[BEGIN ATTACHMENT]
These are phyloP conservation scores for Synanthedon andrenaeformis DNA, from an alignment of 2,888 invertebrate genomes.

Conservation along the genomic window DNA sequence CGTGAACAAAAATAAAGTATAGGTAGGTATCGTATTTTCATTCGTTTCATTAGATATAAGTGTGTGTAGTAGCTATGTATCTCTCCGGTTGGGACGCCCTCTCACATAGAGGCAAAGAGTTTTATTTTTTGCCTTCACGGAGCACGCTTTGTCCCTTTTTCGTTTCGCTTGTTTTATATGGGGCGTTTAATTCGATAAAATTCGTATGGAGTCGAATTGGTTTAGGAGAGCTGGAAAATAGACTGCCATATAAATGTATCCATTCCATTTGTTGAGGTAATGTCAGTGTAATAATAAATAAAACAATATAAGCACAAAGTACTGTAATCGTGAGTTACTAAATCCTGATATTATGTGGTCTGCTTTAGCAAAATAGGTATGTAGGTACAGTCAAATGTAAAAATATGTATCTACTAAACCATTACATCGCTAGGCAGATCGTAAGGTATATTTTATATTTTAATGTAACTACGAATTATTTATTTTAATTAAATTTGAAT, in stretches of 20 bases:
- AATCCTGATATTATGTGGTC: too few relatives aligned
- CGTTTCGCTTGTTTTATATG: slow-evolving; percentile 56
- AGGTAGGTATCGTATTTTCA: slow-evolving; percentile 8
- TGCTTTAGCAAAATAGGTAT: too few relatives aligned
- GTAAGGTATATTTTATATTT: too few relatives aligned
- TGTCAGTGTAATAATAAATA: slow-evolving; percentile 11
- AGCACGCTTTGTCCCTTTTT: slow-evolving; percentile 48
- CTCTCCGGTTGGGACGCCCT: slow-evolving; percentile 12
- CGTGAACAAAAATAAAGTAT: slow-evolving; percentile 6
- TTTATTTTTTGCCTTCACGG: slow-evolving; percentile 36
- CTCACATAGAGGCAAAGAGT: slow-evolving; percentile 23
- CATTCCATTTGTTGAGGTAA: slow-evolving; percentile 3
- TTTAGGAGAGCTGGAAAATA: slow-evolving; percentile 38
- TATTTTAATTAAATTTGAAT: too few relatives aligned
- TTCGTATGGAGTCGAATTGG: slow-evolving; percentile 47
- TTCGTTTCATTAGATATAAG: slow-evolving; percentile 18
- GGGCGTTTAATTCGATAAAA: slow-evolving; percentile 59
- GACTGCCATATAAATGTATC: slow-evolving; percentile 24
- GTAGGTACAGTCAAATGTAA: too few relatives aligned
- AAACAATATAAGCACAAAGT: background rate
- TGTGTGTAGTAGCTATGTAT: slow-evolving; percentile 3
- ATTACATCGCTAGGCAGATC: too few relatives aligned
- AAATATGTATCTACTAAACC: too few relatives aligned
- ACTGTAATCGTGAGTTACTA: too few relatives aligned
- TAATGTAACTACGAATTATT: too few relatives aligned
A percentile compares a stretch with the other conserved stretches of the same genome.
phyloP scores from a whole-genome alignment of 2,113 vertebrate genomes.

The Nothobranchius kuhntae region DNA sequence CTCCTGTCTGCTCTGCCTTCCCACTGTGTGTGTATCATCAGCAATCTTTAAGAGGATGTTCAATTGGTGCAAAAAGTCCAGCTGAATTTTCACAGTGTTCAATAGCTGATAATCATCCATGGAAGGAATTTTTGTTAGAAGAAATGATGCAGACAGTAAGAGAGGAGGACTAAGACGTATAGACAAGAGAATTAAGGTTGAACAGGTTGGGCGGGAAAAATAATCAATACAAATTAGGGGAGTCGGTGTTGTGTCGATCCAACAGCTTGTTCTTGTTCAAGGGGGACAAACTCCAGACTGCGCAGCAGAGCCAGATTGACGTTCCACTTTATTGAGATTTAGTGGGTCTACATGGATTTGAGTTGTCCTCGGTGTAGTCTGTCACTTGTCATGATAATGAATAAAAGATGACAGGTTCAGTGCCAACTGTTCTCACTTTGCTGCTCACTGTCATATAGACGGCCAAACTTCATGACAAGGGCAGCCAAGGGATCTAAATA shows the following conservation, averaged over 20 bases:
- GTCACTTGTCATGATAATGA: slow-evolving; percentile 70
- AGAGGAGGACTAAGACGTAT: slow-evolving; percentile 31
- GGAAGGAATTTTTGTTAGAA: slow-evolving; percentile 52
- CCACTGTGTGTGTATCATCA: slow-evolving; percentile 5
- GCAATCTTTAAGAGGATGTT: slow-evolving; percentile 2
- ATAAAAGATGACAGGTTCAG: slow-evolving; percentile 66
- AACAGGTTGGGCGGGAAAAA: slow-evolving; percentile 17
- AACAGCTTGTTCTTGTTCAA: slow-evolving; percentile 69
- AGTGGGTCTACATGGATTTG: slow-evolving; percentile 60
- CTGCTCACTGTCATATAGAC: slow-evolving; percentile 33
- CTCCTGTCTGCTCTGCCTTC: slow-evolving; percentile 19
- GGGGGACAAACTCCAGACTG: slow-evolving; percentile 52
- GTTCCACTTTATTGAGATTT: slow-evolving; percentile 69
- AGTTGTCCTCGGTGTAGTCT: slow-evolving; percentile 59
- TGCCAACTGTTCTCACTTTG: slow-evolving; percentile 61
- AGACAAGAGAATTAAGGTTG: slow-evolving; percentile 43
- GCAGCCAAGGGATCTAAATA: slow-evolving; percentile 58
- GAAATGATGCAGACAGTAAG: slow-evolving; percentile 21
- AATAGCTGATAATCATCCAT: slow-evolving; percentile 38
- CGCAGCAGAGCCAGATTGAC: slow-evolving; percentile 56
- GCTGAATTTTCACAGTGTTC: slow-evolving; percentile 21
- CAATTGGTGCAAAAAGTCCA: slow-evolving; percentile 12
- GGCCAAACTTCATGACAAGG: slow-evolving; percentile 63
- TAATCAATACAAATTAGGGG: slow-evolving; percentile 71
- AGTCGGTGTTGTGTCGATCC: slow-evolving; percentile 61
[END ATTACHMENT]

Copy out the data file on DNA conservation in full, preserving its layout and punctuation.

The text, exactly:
These are phyloP conservation scores for Synanthedon andrenaeformis DNA, from an alignment of 2,888 invertebrate genomes.

Conservation along the genomic window DNA sequence CGTGAACAAAAATAAAGTATAGGTAGGTATCGTATTTTCATTCGTTTCATTAGATATAAGTGTGTGTAGTAGCTATGTATCTCTCCGGTTGGGACGCCCTCTCACATAGAGGCAAAGAGTTTTATTTTTTGCCTTCACGGAGCACGCTTTGTCCCTTTTTCGTTTCGCTTGTTTTATATGGGGCGTTTAATTCGATAAAATTCGTATGGAGTCGAATTGGTTTAGGAGAGCTGGAAAATAGACTGCCATATAAATGTATCCATTCCATTTGTTGAGGTAATGTCAGTGTAATAATAAATAAAACAATATAAGCACAAAGTACTGTAATCGTGAGTTACTAAATCCTGATATTATGTGGTCTGCTTTAGCAAAATAGGTATGTAGGTACAGTCAAATGTAAAAATATGTATCTACTAAACCATTACATCGCTAGGCAGATCGTAAGGTATATTTTATATTTTAATGTAACTACGAATTATTTATTTTAATTAAATTTGAAT, in stretches of 20 bases:
- AATCCTGATATTATGTGGTC: too few relatives aligned
- CGTTTCGCTTGTTTTATATG: slow-evolving; percentile 56
- AGGTAGGTATCGTATTTTCA: slow-evolving; percentile 8
- TGCTTTAGCAAAATAGGTAT: too few relatives aligned
- GTAAGGTATATTTTATATTT: too few relatives aligned
- TGTCAGTGTAATAATAAATA: slow-evolving; percentile 11
- AGCACGCTTTGTCCCTTTTT: slow-evolving; percentile 48
- CTCTCCGGTTGGGACGCCCT: slow-evolving; percentile 12
- CGTGAACAAAAATAAAGTAT: slow-evolving; percentile 6
- TTTATTTTTTGCCTTCACGG: slow-evolving; percentile 36
- CTCACATAGAGGCAAAGAGT: slow-evolving; percentile 23
- CATTCCATTTGTTGAGGTAA: slow-evolving; percentile 3
- TTTAGGAGAGCTGGAAAATA: slow-evolving; percentile 38
- TATTTTAATTAAATTTGAAT: too few relatives aligned
- TTCGTATGGAGTCGAATTGG: slow-evolving; percentile 47
- TTCGTTTCATTAGATATAAG: slow-evolving; percentile 18
- GGGCGTTTAATTCGATAAAA: slow-evolving; percentile 59
- GACTGCCATATAAATGTATC: slow-evolving; percentile 24
- GTAGGTACAGTCAAATGTAA: too few relatives aligned
- AAACAATATAAGCACAAAGT: background rate
- TGTGTGTAGTAGCTATGTAT: slow-evolving; percentile 3
- ATTACATCGCTAGGCAGATC: too few relatives aligned
- AAATATGTATCTACTAAACC: too few relatives aligned
- ACTGTAATCGTGAGTTACTA: too few relatives aligned
- TAATGTAACTACGAATTATT: too few relatives aligned
A percentile compares a stretch with the other conserved stretches of the same genome.
phyloP scores from a whole-genome alignment of 2,113 vertebrate genomes.

The Nothobranchius kuhntae region DNA sequence CTCCTGTCTGCTCTGCCTTCCCACTGTGTGTGTATCATCAGCAATCTTTAAGAGGATGTTCAATTGGTGCAAAAAGTCCAGCTGAATTTTCACAGTGTTCAATAGCTGATAATCATCCATGGAAGGAATTTTTGTTAGAAGAAATGATGCAGACAGTAAGAGAGGAGGACTAAGACGTATAGACAAGAGAATTAAGGTTGAACAGGTTGGGCGGGAAAAATAATCAATACAAATTAGGGGAGTCGGTGTTGTGTCGATCCAACAGCTTGTTCTTGTTCAAGGGGGACAAACTCCAGACTGCGCAGCAGAGCCAGATTGACGTTCCACTTTATTGAGATTTAGTGGGTCTACATGGATTTGAGTTGTCCTCGGTGTAGTCTGTCACTTGTCATGATAATGAATAAAAGATGACAGGTTCAGTGCCAACTGTTCTCACTTTGCTGCTCACTGTCATATAGACGGCCAAACTTCATGACAAGGGCAGCCAAGGGATCTAAATA shows the following conservation, averaged over 20 bases:
- GTCACTTGTCATGATAATGA: slow-evolving; percentile 70
- AGAGGAGGACTAAGACGTAT: slow-evolving; percentile 31
- GGAAGGAATTTTTGTTAGAA: slow-evolving; percentile 52
- CCACTGTGTGTGTATCATCA: slow-evolving; percentile 5
- GCAATCTTTAAGAGGATGTT: slow-evolving; percentile 2
- ATAAAAGATGACAGGTTCAG: slow-evolving; percentile 66
- AACAGGTTGGGCGGGAAAAA: slow-evolving; percentile 17
- AACAGCTTGTTCTTGTTCAA: slow-evolving; percentile 69
- AGTGGGTCTACATGGATTTG: slow-evolving; percentile 60
- CTGCTCACTGTCATATAGAC: slow-evolving; percentile 33
- CTCCTGTCTGCTCTGCCTTC: slow-evolving; percentile 19
- GGGGGACAAACTCCAGACTG: slow-evolving; percentile 52
- GTTCCACTTTATTGAGATTT: slow-evolving; percentile 69
- AGTTGTCCTCGGTGTAGTCT: slow-evolving; percentile 59
- TGCCAACTGTTCTCACTTTG: slow-evolving; percentile 61
- AGACAAGAGAATTAAGGTTG: slow-evolving; percentile 43
- GCAGCCAAGGGATCTAAATA: slow-evolving; percentile 58
- GAAATGATGCAGACAGTAAG: slow-evolving; percentile 21
- AATAGCTGATAATCATCCAT: slow-evolving; percentile 38
- CGCAGCAGAGCCAGATTGAC: slow-evolving; percentile 56
- GCTGAATTTTCACAGTGTTC: slow-evolving; percentile 21
- CAATTGGTGCAAAAAGTCCA: slow-evolving; percentile 12
- GGCCAAACTTCATGACAAGG: slow-evolving; percentile 63
- TAATCAATACAAATTAGGGG: slow-evolving; percentile 71
- AGTCGGTGTTGTGTCGATCC: slow-evolving; percentile 61